The Klamath group of terranes has a long and complicated history. In a blog post about my local region around Ashland, Oregon, I provided a brief introduction to these mountains: Basically, the Klamaths consist of a vast variety of oceanic materials, including all parts of the oceanic crust and overlying marine sediments. These oceanic pieces were accreted to each other and then to the continent via a long history of subduction that included colliding volcanic islands.

Making the Marble Mountains

The terranes of the Klamath Mountains are separated by thrust faults (black lines with small triangles on map above), as shown on the cross section below.

This cross section across the Klamath Mountains is located to the north of the Marble Mountains, but it shows how terranes are separated by thrust faults that create east-tilting blocks. The blocks are progressively younger to the west and have been shingled by the action of faults that thrust older rocks to the east over younger rocks to the west. The Marbles are part of the Western Paleozoic and Triassic terrane. Figure is from Alt and Hyndman, 2016 (see references below).

Before it was metamorphosed, marble was limestone. Shells of organisms on the seafloor created limestone rock overlying oceanic crust formed by volcanic (magma erupted on the seafloor) and plutonic (magma cooled beneath the seafloor) processes. Because of the high metamorphic grade, very few fossils are preserved. The limestone probably formed in a reef around a volcanic island that was located closer to the equator and that traveled eastward and northward with an oceanic tectonic plate. When the plate encountered a subduction zone, pieces of the plate and the overlying sedimentary rock were accreted to the continent through a complicated series of collisions.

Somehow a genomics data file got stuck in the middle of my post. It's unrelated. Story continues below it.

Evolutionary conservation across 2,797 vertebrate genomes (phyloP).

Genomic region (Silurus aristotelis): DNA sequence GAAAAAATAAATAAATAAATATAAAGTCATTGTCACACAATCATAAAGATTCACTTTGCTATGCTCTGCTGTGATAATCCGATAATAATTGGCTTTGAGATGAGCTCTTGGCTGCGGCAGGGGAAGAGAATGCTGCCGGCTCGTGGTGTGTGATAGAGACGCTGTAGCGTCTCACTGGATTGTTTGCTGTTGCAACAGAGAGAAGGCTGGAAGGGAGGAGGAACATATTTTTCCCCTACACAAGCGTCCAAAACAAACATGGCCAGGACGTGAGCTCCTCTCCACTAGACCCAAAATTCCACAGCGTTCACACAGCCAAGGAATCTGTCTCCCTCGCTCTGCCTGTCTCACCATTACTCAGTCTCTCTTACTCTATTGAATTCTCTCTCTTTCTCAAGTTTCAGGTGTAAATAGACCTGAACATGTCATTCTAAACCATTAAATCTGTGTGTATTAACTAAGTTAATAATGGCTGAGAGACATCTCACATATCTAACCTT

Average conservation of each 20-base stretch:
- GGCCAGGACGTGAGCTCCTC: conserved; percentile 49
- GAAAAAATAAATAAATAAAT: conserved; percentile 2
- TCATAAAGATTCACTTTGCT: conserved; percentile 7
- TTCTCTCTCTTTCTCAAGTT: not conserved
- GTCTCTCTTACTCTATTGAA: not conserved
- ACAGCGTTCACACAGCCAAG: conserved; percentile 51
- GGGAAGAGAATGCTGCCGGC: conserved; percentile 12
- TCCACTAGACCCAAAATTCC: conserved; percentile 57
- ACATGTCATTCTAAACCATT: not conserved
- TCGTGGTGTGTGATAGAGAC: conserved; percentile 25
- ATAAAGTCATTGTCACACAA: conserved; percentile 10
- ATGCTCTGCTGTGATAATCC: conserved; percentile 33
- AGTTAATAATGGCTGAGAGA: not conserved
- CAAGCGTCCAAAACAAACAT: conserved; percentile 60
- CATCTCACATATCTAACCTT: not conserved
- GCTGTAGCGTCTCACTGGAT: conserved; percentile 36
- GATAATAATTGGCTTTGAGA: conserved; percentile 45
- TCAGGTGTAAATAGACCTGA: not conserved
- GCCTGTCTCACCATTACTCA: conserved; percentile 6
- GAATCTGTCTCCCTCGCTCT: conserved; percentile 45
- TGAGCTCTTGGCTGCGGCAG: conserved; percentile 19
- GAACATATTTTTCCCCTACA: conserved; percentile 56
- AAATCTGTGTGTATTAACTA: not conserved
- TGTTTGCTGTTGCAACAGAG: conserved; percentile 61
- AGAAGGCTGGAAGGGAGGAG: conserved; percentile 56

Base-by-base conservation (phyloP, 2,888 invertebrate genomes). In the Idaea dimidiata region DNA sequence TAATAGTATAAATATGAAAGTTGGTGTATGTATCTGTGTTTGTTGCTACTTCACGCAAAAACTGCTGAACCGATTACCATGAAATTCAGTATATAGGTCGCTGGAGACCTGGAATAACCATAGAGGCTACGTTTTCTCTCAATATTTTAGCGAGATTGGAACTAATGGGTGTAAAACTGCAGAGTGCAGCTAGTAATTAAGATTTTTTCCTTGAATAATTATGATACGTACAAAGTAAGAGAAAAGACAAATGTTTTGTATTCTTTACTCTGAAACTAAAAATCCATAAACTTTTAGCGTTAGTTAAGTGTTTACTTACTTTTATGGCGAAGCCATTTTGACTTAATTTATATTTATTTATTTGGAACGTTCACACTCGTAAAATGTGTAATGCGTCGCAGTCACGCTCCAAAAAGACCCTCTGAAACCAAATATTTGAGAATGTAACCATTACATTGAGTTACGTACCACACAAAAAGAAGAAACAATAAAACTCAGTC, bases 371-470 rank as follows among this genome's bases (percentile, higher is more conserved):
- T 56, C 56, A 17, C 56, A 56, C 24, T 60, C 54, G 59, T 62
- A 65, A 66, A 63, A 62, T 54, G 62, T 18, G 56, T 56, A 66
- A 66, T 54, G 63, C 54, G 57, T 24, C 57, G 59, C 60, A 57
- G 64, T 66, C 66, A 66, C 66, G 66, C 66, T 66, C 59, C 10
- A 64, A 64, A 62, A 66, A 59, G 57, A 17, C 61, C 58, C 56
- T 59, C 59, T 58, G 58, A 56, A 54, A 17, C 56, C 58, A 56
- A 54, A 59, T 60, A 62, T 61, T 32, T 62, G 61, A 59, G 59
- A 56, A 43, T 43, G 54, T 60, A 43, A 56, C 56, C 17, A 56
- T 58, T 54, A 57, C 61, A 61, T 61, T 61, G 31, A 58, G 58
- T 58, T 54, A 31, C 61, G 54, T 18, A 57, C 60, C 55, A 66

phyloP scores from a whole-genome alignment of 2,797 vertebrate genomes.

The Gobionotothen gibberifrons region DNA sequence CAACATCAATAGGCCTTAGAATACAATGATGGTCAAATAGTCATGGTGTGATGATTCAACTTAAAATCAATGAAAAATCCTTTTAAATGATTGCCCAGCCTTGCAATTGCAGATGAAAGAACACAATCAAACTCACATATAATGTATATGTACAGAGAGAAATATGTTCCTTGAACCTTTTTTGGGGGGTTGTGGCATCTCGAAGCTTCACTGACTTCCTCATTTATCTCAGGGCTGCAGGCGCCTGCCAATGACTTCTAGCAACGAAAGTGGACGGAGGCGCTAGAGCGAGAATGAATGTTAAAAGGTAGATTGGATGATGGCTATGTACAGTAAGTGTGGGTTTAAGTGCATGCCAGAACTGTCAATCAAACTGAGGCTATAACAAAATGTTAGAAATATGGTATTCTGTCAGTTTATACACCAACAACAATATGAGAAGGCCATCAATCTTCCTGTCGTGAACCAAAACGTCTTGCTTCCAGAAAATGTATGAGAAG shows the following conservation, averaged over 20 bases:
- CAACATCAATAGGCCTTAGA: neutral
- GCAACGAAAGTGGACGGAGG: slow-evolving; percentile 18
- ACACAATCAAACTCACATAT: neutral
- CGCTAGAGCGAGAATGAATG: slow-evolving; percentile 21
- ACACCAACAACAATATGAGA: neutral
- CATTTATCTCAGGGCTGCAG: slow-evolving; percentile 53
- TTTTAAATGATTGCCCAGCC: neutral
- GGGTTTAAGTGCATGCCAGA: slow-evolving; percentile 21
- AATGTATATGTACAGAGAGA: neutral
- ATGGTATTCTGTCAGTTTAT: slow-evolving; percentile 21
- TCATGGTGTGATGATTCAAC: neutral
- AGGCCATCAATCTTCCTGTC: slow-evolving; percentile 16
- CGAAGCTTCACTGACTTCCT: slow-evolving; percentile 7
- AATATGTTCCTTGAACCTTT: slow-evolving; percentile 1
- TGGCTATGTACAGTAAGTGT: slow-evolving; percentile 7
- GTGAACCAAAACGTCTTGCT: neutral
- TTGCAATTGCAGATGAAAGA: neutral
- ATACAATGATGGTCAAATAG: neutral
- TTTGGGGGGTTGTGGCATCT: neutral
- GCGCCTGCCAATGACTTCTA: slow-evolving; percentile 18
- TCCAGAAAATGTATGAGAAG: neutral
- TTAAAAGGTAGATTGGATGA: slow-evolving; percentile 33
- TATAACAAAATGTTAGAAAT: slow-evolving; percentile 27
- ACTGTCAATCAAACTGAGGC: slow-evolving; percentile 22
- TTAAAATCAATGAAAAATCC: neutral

Components of the Marble Mountains

The marble rocks are tilting toward us in this westward view of Marble Mountain (left side of photo) and Black Marble Mountain (right side of photo). Black Marble Mountain is misnamed because the black color is schist that is faulted over the underlying white marble. Schist is metamorphosed marine mudstone.
This location on Marble Mountain shows dark-colored igneous rock intruded into the white-colored marble. The igneous rock is dark in color because it has a mafic composition. This means it has abundant iron- and magnesium-rich minerals and a low amount of silica. This is not surprising because the rocks that make up oceanic crust are mafic in composition.
The Marble Mountains were probably named this because the white color of the marble is so distinctive in the landscape. However, most of the rocks have other oceanic origins. This view is of Sky High Lakes, a popular camping and hiking destination. The prominent ridge is composed of pieces of igneous oceanic crust, including serpentine. The iron-rich mafic rocks commonly weather to a reddish color.
Not all of the white rocks are marble. The white rock in this photo is quartz that forms a vein in the metamorphic schist rock. During the process of metamorphism, silica-rich fluids pass through pre-existing rock and crystallize to create quartz in fractures.